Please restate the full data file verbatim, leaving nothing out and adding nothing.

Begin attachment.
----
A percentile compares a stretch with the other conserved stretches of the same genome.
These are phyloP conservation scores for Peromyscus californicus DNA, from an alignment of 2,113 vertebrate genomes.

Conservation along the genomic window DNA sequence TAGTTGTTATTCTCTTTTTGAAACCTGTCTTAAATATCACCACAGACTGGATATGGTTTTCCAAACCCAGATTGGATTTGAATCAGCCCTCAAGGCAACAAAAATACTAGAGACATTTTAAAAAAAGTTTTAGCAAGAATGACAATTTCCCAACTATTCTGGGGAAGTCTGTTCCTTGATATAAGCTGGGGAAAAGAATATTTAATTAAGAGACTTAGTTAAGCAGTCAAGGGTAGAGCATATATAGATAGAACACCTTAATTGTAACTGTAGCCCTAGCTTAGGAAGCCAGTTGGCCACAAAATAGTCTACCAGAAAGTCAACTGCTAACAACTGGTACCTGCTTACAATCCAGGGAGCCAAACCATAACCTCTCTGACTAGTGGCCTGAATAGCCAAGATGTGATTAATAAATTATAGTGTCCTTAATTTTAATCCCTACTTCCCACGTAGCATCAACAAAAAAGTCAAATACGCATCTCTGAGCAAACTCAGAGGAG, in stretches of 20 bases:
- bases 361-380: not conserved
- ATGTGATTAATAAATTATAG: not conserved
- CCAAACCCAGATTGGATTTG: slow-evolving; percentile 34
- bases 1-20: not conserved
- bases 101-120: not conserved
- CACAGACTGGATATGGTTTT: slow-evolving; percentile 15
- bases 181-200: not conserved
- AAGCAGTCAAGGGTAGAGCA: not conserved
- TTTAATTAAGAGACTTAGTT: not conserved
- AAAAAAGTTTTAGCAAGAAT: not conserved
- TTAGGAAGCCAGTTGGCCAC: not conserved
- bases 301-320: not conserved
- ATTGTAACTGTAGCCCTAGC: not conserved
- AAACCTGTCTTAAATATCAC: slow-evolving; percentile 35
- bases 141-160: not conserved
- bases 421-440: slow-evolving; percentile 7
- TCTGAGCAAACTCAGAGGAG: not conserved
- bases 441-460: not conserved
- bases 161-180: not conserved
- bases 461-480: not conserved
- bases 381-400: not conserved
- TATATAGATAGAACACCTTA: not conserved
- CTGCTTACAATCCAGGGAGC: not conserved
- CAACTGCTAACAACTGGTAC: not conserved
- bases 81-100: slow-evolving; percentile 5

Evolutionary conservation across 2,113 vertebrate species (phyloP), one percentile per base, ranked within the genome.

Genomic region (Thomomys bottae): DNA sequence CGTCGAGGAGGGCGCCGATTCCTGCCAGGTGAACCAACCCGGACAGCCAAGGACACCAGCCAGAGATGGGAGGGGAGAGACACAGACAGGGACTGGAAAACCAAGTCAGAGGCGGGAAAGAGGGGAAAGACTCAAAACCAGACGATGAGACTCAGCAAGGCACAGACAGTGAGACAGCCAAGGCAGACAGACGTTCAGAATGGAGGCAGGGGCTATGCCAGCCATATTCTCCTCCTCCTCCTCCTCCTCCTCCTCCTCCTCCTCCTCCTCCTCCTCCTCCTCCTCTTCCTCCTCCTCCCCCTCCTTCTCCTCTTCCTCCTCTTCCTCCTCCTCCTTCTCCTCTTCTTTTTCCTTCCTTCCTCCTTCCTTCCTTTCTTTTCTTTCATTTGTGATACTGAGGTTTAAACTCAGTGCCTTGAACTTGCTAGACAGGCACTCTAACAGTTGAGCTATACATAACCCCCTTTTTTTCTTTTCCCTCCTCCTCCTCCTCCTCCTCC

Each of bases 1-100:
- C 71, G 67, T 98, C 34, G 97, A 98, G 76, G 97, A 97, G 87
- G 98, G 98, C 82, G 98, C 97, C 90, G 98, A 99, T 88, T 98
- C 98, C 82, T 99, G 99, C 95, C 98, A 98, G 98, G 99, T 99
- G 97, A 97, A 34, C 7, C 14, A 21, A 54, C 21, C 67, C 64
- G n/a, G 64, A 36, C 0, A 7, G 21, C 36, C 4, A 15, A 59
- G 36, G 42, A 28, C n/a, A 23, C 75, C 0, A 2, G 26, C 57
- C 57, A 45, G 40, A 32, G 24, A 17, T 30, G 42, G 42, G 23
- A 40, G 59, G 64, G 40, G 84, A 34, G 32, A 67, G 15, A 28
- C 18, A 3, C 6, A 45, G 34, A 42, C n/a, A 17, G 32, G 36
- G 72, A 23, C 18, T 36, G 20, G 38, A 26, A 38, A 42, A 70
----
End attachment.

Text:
A percentile compares a stretch with the other conserved stretches of the same genome.
These are phyloP conservation scores for Peromyscus californicus DNA, from an alignment of 2,113 vertebrate genomes.

Conservation along the genomic window DNA sequence TAGTTGTTATTCTCTTTTTGAAACCTGTCTTAAATATCACCACAGACTGGATATGGTTTTCCAAACCCAGATTGGATTTGAATCAGCCCTCAAGGCAACAAAAATACTAGAGACATTTTAAAAAAAGTTTTAGCAAGAATGACAATTTCCCAACTATTCTGGGGAAGTCTGTTCCTTGATATAAGCTGGGGAAAAGAATATTTAATTAAGAGACTTAGTTAAGCAGTCAAGGGTAGAGCATATATAGATAGAACACCTTAATTGTAACTGTAGCCCTAGCTTAGGAAGCCAGTTGGCCACAAAATAGTCTACCAGAAAGTCAACTGCTAACAACTGGTACCTGCTTACAATCCAGGGAGCCAAACCATAACCTCTCTGACTAGTGGCCTGAATAGCCAAGATGTGATTAATAAATTATAGTGTCCTTAATTTTAATCCCTACTTCCCACGTAGCATCAACAAAAAAGTCAAATACGCATCTCTGAGCAAACTCAGAGGAG, in stretches of 20 bases:
- bases 361-380: not conserved
- ATGTGATTAATAAATTATAG: not conserved
- CCAAACCCAGATTGGATTTG: slow-evolving; percentile 34
- bases 1-20: not conserved
- bases 101-120: not conserved
- CACAGACTGGATATGGTTTT: slow-evolving; percentile 15
- bases 181-200: not conserved
- AAGCAGTCAAGGGTAGAGCA: not conserved
- TTTAATTAAGAGACTTAGTT: not conserved
- AAAAAAGTTTTAGCAAGAAT: not conserved
- TTAGGAAGCCAGTTGGCCAC: not conserved
- bases 301-320: not conserved
- ATTGTAACTGTAGCCCTAGC: not conserved
- AAACCTGTCTTAAATATCAC: slow-evolving; percentile 35
- bases 141-160: not conserved
- bases 421-440: slow-evolving; percentile 7
- TCTGAGCAAACTCAGAGGAG: not conserved
- bases 441-460: not conserved
- bases 161-180: not conserved
- bases 461-480: not conserved
- bases 381-400: not conserved
- TATATAGATAGAACACCTTA: not conserved
- CTGCTTACAATCCAGGGAGC: not conserved
- CAACTGCTAACAACTGGTAC: not conserved
- bases 81-100: slow-evolving; percentile 5

Evolutionary conservation across 2,113 vertebrate species (phyloP), one percentile per base, ranked within the genome.

Genomic region (Thomomys bottae): DNA sequence CGTCGAGGAGGGCGCCGATTCCTGCCAGGTGAACCAACCCGGACAGCCAAGGACACCAGCCAGAGATGGGAGGGGAGAGACACAGACAGGGACTGGAAAACCAAGTCAGAGGCGGGAAAGAGGGGAAAGACTCAAAACCAGACGATGAGACTCAGCAAGGCACAGACAGTGAGACAGCCAAGGCAGACAGACGTTCAGAATGGAGGCAGGGGCTATGCCAGCCATATTCTCCTCCTCCTCCTCCTCCTCCTCCTCCTCCTCCTCCTCCTCCTCCTCCTCCTCCTCTTCCTCCTCCTCCCCCTCCTTCTCCTCTTCCTCCTCTTCCTCCTCCTCCTTCTCCTCTTCTTTTTCCTTCCTTCCTCCTTCCTTCCTTTCTTTTCTTTCATTTGTGATACTGAGGTTTAAACTCAGTGCCTTGAACTTGCTAGACAGGCACTCTAACAGTTGAGCTATACATAACCCCCTTTTTTTCTTTTCCCTCCTCCTCCTCCTCCTCCTCC

Each of bases 1-100:
- C 71, G 67, T 98, C 34, G 97, A 98, G 76, G 97, A 97, G 87
- G 98, G 98, C 82, G 98, C 97, C 90, G 98, A 99, T 88, T 98
- C 98, C 82, T 99, G 99, C 95, C 98, A 98, G 98, G 99, T 99
- G 97, A 97, A 34, C 7, C 14, A 21, A 54, C 21, C 67, C 64
- G n/a, G 64, A 36, C 0, A 7, G 21, C 36, C 4, A 15, A 59
- G 36, G 42, A 28, C n/a, A 23, C 75, C 0, A 2, G 26, C 57
- C 57, A 45, G 40, A 32, G 24, A 17, T 30, G 42, G 42, G 23
- A 40, G 59, G 64, G 40, G 84, A 34, G 32, A 67, G 15, A 28
- C 18, A 3, C 6, A 45, G 34, A 42, C n/a, A 17, G 32, G 36
- G 72, A 23, C 18, T 36, G 20, G 38, A 26, A 38, A 42, A 70